Rocking the vote: CLE's mayoral candidates are working hard to win over young professionals

Marking one of their first times sharing the stage since September’s mayoral primary, nonprofit leader Justin Bibb and current Cleveland City Council president Kevin Kelley competed toe-to-toe at Friday’s Mayoral Town Hall. The event was hosted at Cleveland Metropolitan Conference Center and presented by Engage! Cleveland as part of its eighth annual Young Professionals Week.

Cleveland Mayoral Town Hall event hosted at Cleveland Metropolitan Conference CenterMore than 40 audience members attended the event, with an additional 100+ viewing via livestream. The topic around job opportunity in Cleveland surfaced frequently during the discussion, which was moderated by WKYC-TV reporter Mark Naymik. 41% of young professionals said in a survey that not having jobs is something that concerns them, according to Engage! Cleveland.   

Ohio City resident Priscila Rocha is among those who view the lack of job opportunities in Cleveland as a real issue. “That’s why we see a lot of young professionals moving to the suburbs, unfortunately, because they have the perception that they’re gonna have a better school system there—that they’re gonna have better city services and better job prospects,” Rocha said.

To that end, Bibb believes the next mayor needs to invest in workforce development. His goal is to expose CMSD students to paid internships, earning a minimum of $15 dollars hourly to increase their chances of acquiring a decent paying job after graduation. “College is not for everybody, and that’s okay,” Bibb said. “What we’ve learned during this pandemic is that the future of work is changing, and K-12 education must be better connected to our workforce development ecosystem long-term.”

Kelley agreed that conversations on job outlook should start in elementary school. “There is a lack of hope that this economy is going to be there for them,” he said. “We are not going to bring and build additional businesses if those that are here can’t expand.”
 
A question was asked about strategies both candidates have deployed to increase young voter turnout during elections. Bibb, 34, who is 19 years younger than his 53-year-opponent, has made it a point to get young people involved in his campaign by starting a coalition of nearly 100 high school and college students called Students for Bibb. Kelley has hosted house gatherings and yard parties to increase the turnout. “This city cannot thrive [or] develop without young professionals—young people determining the fate of this great city,” Kelley said.

Both candidates share similar views around tax abatements: building new homes and commercial space or better utilizing existing structures. As Kelley sees it, contributing to existing structures and meeting unique public housing needs is key. “Maybe every neighborhood doesn’t need a full 15-year tax abatement,” he said. “Maybe some neighborhoods where there is disinvestment need more.”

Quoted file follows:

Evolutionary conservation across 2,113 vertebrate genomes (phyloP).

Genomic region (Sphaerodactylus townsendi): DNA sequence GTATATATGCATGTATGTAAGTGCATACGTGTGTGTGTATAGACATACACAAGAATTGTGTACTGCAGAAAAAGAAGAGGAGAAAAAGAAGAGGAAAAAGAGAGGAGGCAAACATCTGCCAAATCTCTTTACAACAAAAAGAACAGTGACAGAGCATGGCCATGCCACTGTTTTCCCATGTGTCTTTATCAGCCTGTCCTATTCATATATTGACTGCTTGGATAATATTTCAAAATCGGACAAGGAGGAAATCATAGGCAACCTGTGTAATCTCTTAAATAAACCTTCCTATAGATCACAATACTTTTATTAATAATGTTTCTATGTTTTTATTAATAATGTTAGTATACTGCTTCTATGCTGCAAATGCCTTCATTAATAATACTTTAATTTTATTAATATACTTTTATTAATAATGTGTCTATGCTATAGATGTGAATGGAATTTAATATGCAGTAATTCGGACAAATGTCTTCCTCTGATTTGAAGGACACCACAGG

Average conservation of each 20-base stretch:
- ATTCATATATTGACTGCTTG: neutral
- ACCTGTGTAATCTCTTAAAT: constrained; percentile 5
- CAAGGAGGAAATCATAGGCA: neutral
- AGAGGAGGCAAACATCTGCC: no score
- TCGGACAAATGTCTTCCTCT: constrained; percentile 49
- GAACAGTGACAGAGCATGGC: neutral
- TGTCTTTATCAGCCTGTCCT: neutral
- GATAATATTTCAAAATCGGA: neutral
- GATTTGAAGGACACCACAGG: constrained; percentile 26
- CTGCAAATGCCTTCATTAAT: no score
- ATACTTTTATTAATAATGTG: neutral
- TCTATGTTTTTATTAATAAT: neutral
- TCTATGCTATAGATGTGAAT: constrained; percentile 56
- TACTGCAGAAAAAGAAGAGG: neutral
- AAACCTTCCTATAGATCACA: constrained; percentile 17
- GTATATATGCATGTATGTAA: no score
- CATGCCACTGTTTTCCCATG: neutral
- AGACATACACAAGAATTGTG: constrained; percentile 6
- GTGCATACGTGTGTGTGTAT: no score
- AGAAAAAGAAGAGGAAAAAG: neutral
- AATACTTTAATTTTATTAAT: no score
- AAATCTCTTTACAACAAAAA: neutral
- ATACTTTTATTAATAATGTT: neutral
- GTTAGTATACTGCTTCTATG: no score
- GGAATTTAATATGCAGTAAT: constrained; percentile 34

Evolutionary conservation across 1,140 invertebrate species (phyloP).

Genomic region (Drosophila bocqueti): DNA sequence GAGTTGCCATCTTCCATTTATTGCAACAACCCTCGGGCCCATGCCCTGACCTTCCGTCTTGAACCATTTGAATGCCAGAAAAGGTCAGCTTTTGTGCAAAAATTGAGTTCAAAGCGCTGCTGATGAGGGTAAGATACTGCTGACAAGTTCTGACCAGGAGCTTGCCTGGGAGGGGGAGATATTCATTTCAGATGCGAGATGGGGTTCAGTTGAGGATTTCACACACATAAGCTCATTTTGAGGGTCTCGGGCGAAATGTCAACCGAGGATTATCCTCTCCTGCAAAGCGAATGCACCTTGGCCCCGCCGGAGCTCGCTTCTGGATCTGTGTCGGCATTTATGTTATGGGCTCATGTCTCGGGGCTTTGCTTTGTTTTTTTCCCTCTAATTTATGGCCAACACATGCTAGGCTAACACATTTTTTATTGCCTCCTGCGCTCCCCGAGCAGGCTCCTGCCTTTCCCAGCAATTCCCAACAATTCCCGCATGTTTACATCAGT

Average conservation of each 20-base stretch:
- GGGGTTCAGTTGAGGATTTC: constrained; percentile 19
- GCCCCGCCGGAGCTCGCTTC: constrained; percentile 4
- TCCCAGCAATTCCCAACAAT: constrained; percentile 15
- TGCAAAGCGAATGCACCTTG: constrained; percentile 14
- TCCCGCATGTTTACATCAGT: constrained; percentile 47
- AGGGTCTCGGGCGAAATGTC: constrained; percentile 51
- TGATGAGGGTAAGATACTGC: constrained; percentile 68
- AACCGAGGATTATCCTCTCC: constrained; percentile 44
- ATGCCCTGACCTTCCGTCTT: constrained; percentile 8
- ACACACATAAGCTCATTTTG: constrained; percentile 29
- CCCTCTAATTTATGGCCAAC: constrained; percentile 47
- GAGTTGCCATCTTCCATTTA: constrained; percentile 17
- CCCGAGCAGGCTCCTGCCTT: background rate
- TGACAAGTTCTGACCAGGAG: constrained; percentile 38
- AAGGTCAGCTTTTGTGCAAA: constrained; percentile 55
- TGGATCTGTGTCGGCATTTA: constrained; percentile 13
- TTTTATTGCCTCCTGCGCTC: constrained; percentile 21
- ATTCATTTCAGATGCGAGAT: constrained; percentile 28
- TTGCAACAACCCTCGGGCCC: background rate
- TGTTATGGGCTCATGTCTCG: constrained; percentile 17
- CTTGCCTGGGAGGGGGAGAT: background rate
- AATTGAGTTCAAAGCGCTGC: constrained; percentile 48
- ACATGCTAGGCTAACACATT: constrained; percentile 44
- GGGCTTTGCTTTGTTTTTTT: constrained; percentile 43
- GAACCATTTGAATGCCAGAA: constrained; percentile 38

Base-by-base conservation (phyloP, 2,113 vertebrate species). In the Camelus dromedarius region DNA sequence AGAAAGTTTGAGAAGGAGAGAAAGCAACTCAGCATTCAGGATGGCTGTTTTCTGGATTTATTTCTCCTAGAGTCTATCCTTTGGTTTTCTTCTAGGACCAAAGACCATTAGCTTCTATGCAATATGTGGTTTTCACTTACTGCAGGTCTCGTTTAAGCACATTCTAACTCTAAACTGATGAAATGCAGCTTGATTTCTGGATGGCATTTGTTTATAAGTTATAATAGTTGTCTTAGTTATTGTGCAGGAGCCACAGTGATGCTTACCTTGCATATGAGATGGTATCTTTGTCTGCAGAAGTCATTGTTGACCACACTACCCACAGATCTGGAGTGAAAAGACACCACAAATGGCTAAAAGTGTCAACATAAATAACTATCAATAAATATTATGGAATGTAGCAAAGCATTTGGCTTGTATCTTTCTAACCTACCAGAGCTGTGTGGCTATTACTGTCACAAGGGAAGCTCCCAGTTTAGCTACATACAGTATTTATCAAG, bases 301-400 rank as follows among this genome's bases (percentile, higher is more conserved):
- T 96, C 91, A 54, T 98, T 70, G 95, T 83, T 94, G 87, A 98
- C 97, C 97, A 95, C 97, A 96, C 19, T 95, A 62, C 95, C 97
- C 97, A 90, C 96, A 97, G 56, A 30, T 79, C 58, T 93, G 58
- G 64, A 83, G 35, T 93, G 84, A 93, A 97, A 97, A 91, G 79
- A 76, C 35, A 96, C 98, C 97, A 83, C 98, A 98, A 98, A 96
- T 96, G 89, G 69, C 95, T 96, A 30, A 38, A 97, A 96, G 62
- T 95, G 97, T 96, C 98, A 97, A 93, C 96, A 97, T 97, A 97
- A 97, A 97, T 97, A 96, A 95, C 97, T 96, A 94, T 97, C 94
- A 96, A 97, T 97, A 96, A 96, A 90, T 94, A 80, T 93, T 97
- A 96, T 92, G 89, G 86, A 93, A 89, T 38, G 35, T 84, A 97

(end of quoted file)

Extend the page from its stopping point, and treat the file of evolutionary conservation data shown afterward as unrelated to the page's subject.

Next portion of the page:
Bibb expressed that parts of Cleveland’s southeast side have not seen real investments in years and that those communities desire developments seen in neighborhoods such as Tremont, Ohio City, and Detroit Shoreway.

Cleveland Mayoral Town Hall event hosted at Cleveland Metropolitan Conference Center“What we want to make sure is not happening is displacement,” Rocha said, “and we see some of that happening. We see some residents who are unable to afford their property tax bills and are going to Maple Heights or Cleveland Heights. We can support development but also support people staying in their homes, and this citywide abatement is just not working. It’s making some neighborhoods much more successful and displacing people on the West side primarily. On the East side, they’re getting no investment at all.”

Both Bibb and Kelley also believe that Cleveland’s young professional community deserves to feel seen and heard, with each expressing a strong interest in hiring young professionals to serve on the Board of Commissioners following the November 2 general election.

Engage! Cleveland president Ashley Basile Oeken believes that precedent was set by Friday’s event: “My biggest goal [was] that people leave this event feeling informed, feeling a connection to the candidates and feeling that they had an opportunity to have their voices heard.”

This article was contributed as part of the "Now That's Fresh" series in partnership with Literary Cleveland. This six-week class helps emerging journalists learn about the reporting process and get published for the first time.